ALBANY — Betting against El Nino last year cost the Old Farmer’s Almanac some accuracy points with its last edition, but Editor Janice Stillman says she’s confident the book will bounce back to its 80 percent accuracy rate with the landmark 225th edition for 2017 that was recently released.
The almanac forecast each year is done around January. In January 2015, the book’s meteorologist thought El Nino, the warming of water in the equatorial Pacific Ocean that affects weather patterns in the United States, wouldn’t be a strong one.
“That blew our forecast out of the water, considering it was El Nino and hot water, no pun intended,” Stillman said in a recent phone interview. “Traditionally, our forecasts are about 80 percent accurate, and before that one we had a real high accuracy rate of 96.3 percent the previous winter. We were about 55 percent (with the 2016 book). But it’s OK, we’ll give it another college try. You can’t fool mother nature, she had her way.”
Looking at Southwest Georgia — and this probably won’t be a big surprise — you might not need to get the jackets and sweaters out too early this fall. And umbrellas and overcoats aren’t likely to be needed too often if the almanac’s forecast holds true.
“This coming year, we’re looking for you folks to have a warmer than normal winter with below-normal precipitation,” Stillman said. “December will be especially warm. We’re looking at 8 degrees above average. January, 4 degrees above average. And so it goes, really.
“It should be really a comfortable winter — if folks like the warm weather.”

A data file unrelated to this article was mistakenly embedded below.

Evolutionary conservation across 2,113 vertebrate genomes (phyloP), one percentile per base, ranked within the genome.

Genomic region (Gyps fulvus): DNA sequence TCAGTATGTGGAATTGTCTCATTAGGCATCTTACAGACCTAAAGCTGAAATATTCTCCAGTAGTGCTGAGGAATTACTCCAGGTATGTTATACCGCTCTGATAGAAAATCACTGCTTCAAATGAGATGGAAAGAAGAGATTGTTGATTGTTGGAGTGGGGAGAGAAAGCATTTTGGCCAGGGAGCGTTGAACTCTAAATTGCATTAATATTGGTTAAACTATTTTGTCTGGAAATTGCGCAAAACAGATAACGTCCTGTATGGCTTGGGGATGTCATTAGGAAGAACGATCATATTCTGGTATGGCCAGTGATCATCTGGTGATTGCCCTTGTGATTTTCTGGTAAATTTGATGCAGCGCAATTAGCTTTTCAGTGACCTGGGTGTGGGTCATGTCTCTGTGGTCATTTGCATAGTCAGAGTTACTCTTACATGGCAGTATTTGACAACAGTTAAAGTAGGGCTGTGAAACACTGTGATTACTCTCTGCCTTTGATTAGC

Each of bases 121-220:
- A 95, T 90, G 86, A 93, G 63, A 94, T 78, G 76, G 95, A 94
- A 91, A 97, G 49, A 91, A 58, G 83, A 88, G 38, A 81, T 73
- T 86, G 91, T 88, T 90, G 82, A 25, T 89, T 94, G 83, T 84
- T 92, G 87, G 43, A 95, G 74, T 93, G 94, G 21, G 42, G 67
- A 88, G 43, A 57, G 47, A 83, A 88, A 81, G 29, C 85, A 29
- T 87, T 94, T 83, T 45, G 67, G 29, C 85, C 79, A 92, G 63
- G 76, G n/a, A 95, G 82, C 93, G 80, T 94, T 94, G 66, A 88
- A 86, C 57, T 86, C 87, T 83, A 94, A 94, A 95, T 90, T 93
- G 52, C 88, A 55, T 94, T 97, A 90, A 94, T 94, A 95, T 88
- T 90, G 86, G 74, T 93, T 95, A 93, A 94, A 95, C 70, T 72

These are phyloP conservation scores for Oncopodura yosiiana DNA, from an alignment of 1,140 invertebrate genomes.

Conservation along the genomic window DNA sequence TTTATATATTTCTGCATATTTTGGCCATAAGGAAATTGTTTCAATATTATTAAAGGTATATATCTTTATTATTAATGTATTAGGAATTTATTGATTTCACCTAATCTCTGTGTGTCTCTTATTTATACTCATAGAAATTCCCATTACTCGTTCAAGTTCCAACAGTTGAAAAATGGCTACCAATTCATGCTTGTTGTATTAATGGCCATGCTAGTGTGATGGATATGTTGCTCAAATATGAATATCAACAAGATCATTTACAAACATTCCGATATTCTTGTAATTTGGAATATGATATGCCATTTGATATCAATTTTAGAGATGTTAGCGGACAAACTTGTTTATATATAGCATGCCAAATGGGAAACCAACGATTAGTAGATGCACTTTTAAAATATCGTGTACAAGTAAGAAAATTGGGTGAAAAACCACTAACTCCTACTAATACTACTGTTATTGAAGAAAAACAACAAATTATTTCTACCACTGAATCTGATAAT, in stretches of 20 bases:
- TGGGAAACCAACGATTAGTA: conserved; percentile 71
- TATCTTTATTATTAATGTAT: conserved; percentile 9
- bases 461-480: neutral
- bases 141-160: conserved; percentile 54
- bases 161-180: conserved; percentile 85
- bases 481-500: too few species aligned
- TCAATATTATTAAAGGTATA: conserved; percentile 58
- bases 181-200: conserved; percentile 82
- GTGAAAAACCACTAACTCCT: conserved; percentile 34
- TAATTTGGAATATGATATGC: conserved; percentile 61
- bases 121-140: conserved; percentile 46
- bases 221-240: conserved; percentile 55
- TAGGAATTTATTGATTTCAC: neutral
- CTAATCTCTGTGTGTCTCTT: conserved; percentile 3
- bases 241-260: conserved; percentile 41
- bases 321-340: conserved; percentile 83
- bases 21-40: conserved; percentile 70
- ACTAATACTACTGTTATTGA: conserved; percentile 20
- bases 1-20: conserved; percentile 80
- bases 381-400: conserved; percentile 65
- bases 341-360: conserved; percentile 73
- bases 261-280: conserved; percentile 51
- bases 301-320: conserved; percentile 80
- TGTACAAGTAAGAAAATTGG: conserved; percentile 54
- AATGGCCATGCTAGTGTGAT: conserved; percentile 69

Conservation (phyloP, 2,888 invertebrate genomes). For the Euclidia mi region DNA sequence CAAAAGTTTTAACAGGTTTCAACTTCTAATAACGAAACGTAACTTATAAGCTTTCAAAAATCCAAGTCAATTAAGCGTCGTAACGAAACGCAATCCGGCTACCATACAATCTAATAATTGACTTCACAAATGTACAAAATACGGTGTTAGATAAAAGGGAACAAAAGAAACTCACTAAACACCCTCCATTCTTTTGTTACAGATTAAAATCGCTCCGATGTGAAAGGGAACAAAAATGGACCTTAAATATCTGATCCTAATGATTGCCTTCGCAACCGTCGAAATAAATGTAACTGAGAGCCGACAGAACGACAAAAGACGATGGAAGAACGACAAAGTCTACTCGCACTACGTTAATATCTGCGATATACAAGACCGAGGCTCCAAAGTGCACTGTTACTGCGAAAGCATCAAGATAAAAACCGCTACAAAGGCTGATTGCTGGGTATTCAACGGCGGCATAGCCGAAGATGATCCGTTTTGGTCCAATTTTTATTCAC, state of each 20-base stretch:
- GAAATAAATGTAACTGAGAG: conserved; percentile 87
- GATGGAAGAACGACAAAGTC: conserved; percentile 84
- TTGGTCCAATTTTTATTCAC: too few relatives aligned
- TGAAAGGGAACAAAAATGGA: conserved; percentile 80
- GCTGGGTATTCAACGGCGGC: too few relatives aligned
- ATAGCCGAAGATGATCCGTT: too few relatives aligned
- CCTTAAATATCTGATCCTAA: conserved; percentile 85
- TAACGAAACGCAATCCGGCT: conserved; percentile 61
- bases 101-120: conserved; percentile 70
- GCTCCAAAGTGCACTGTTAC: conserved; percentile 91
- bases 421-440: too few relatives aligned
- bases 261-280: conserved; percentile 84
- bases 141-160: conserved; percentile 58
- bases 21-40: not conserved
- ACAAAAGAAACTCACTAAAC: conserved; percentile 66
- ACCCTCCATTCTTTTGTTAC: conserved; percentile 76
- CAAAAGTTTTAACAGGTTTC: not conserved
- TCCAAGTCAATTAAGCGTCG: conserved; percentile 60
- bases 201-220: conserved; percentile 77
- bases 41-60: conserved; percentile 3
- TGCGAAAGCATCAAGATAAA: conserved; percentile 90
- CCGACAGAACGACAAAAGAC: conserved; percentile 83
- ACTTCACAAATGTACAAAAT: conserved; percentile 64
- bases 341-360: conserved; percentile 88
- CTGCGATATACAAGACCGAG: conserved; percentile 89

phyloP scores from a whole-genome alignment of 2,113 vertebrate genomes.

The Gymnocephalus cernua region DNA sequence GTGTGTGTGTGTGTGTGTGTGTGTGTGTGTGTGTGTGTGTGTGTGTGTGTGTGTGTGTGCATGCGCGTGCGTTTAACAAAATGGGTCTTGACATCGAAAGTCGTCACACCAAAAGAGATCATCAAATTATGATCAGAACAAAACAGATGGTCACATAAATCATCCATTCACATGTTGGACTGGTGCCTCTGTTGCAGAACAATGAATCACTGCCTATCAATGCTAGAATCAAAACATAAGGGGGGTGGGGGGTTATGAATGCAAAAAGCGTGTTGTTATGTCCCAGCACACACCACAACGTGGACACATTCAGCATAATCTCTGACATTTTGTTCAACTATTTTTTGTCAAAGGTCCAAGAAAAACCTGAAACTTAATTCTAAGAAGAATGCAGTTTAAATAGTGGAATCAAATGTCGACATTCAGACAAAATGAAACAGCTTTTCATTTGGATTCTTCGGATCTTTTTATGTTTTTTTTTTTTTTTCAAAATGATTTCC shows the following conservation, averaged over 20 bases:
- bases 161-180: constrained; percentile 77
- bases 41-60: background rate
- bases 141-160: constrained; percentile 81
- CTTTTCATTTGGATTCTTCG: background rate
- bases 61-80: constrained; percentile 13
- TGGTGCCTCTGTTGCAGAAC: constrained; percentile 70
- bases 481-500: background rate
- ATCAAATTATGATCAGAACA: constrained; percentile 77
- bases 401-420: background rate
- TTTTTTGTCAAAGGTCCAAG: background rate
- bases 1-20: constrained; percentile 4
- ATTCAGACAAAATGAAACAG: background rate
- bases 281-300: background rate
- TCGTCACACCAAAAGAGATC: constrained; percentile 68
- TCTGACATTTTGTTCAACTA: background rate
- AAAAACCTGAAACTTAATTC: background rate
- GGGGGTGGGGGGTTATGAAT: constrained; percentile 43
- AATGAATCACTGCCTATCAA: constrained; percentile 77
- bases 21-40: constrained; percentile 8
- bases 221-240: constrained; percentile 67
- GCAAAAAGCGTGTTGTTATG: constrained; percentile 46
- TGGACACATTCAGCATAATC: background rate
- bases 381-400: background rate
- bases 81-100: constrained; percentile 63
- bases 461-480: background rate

So, no white Christmas. Again.
“Christmas Day, it may be showery, but it will be mild,” she said. “Maybe they’ll be able to get away with shorts and galoshes. It’s a nice place to live. I don’t see any extremes, really.”
The weather could balance out some in the summer of 2017, which would be especially nice after the sweltering one that has hung on tenaciously this year.
“Summer will be about average, maybe slightly below normal temperatures,” Stillman said, with June averaging 3 degrees below normal and August 1 degree under. “All in all, it looks like a pretty good year.”
While some have their doubts about almanacs, others swear by them. The books — containing information on everything from sunrise and sunset to astronomical phenomena to the best times to wean animals, slaughter them for food, go fishing or even start a diet — are nearly as old as America.
Stillman notes that when Robert B. Thomas published his first The Farmer’s Almanac in 1792, George Washington was the president and people conveyed down dirt roads. While books and the internet bring tons of information to the public these days, that wasn’t the case when the almanac was started.
“Quite often, there was only one other publication to read in the house,” she said, “and that was the Bible.”
Some of the pages from that first edition published for the Boston area — “for the year of our Lord 1793” — have been reproduced in the 2017 book. (Operated out of Dublin, N.H., it now has zoned magazines, such as the Southern edition that includes Georgia.) Stillman said Thomas set out to create a book that was “useful with a pleasant degree of humor” because he believed that in addition to being informed, “people needed a lift; they needed a little fun in their lives.”
Which is why witty sayings, anecdotes, oddities and points of interest are included with the calendar pages, which Thomas would have no problem recognizing more than two centuries later.